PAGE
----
Anterior Hip Replacements
Gregory Sirounian, MD, is an orthopedic surgeon on staff at Banner Estrella Medical Center.
Question: I am currently considering hip replacement surgery. How does the anterior hip replacement approach differ from a traditional hip replacement?
Answer: Our hips are susceptible to the normal wear and tear of aging, injury and disease - each capable of turning a healthy step into a hurtful hobble. Body movements and weight-bearing activities place a great deal of stress on hips, which can make a bad hip painful, stiff and sometimes debilitating. A total hip replacement is commonly recommended for people dealing with problematic hips.
Traditionally, hip replacements have been performed by accessing the hip joint from the back or side of the hip and upper leg region. This approach requires surgeons to make a 10-12 inch incision, followed by cutting through the muscle and separating it from the bone in order to access the hip joint. The resulting muscle damage contributes to a slow and sometimes painful recovery process.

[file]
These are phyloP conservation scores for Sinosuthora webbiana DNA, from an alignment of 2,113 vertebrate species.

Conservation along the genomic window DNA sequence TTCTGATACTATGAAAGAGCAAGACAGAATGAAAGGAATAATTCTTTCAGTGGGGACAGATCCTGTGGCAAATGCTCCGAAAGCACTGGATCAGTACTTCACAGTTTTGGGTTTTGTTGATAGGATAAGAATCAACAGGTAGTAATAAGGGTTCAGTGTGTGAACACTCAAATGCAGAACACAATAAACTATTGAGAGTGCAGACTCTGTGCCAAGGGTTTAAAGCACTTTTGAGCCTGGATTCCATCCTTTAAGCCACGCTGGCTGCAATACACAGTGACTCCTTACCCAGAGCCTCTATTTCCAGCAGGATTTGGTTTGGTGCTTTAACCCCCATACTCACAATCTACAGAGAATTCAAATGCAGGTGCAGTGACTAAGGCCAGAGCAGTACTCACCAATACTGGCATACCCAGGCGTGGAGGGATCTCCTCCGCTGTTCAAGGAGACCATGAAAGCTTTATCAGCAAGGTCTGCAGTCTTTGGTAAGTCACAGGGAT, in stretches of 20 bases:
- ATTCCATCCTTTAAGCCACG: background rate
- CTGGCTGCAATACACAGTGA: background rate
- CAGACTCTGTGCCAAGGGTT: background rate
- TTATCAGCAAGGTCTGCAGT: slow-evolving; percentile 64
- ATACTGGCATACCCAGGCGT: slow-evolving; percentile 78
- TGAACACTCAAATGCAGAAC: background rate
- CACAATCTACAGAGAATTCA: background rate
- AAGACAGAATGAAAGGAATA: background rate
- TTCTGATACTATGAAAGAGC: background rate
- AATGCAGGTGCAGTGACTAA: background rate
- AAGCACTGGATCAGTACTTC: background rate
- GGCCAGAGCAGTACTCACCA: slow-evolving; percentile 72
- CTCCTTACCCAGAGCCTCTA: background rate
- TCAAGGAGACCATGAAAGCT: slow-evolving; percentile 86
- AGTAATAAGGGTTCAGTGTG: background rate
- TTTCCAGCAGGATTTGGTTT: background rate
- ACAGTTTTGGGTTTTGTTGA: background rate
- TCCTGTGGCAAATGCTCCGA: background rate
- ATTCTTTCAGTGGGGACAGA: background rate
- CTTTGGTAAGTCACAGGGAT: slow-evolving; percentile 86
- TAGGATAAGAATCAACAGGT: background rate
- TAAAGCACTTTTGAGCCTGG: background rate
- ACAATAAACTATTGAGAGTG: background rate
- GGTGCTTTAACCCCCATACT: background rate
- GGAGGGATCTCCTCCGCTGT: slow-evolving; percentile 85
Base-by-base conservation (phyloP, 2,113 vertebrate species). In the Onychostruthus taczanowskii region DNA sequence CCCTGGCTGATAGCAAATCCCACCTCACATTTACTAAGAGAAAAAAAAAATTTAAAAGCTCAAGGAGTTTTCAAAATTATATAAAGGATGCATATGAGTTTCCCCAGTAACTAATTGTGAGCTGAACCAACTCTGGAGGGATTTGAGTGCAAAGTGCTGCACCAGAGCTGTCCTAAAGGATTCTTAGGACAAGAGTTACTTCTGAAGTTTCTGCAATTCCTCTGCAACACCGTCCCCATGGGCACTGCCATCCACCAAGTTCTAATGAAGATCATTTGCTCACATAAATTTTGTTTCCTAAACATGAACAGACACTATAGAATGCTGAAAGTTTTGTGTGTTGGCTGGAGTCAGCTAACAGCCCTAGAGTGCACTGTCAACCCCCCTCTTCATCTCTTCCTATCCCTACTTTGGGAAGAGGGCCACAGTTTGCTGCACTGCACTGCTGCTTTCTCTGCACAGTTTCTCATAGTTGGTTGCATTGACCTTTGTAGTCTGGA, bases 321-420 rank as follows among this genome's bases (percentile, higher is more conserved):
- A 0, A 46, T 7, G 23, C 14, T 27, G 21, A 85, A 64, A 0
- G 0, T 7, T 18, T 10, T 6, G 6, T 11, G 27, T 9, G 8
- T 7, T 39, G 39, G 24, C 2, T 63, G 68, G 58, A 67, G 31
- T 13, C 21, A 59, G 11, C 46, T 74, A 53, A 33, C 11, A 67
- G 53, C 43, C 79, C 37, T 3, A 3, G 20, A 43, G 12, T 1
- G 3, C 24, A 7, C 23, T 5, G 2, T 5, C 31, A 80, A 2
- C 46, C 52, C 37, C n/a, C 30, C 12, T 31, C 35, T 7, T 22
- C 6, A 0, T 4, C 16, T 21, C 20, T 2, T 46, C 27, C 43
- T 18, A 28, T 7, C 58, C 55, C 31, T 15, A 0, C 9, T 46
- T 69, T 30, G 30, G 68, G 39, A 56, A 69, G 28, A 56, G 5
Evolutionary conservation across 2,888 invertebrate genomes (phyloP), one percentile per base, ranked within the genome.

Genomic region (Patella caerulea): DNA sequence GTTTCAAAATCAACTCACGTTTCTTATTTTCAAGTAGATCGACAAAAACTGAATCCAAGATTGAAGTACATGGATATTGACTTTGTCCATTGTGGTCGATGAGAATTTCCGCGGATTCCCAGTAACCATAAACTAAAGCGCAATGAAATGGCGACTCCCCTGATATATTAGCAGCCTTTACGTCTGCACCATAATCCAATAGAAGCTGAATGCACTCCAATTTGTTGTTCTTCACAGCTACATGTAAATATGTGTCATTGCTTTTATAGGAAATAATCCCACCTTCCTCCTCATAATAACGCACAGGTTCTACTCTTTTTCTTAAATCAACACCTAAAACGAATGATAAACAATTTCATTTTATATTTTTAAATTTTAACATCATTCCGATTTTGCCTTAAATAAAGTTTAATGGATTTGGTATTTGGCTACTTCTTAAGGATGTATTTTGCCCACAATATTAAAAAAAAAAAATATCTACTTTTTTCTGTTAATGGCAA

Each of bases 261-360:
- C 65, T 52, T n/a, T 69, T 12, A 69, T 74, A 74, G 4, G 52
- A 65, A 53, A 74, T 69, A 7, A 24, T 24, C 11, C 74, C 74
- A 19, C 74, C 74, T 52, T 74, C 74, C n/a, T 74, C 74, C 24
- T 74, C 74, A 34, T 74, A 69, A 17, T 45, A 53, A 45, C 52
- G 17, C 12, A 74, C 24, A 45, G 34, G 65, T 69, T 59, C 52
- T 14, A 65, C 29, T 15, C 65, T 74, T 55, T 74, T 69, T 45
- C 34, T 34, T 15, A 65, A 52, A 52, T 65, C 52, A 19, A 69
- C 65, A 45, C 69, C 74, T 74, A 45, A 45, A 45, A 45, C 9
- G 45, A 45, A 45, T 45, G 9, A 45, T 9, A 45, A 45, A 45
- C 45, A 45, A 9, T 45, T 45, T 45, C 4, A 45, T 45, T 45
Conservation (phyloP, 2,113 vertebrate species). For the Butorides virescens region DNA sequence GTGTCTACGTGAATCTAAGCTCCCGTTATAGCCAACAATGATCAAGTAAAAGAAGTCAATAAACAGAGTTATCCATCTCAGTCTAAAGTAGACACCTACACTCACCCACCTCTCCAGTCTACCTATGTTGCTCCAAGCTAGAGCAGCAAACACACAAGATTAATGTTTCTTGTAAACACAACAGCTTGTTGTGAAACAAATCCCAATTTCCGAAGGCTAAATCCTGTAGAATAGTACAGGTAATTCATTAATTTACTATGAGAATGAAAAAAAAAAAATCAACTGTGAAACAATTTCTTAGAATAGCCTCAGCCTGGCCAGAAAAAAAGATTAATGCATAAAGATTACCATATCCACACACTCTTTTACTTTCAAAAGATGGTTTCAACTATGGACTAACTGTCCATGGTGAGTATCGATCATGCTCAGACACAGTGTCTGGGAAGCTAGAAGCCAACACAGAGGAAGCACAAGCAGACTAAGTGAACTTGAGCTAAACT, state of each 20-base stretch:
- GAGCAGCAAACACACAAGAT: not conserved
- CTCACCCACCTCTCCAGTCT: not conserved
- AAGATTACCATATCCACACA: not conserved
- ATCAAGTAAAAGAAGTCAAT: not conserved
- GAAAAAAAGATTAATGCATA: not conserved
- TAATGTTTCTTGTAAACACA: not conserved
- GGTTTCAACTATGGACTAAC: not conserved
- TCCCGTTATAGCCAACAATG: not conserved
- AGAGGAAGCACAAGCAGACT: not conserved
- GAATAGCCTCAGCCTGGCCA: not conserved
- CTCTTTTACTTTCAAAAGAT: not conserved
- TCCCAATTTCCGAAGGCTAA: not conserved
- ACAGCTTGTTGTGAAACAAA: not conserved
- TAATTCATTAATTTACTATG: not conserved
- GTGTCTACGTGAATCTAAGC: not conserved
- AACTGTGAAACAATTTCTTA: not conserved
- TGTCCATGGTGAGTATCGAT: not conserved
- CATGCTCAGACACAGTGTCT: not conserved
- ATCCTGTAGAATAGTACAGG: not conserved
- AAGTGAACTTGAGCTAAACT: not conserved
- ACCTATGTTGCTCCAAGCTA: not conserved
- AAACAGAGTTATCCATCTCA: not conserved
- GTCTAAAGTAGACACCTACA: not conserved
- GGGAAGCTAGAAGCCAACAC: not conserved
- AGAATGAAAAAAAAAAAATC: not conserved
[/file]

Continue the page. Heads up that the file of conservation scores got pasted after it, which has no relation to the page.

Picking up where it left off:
However, a new technique for hip replacement is offered at Banner Estrella Medical Center. The anterior hip replacement approach allows surgeons to access the hip from the front of the upper leg. Using a four to five inch incision, the surgeon accesses the hip through the natural breaks and divisions in the muscle tissue. As a result, muscle damage is significantly minimized, as is the pain and rehabilitation process typically associated with the traditional hip replacement procedure. Patients who undergo anterior hip replacements are usually up and walking that same day and fully recover in a matter of weeks, as opposed to months. Of course, results may vary based on the patient.
If you experience hip problems or are exploring treatment options, speak with your doctor to determine whether anterior hip replacement is an appropriate option for you.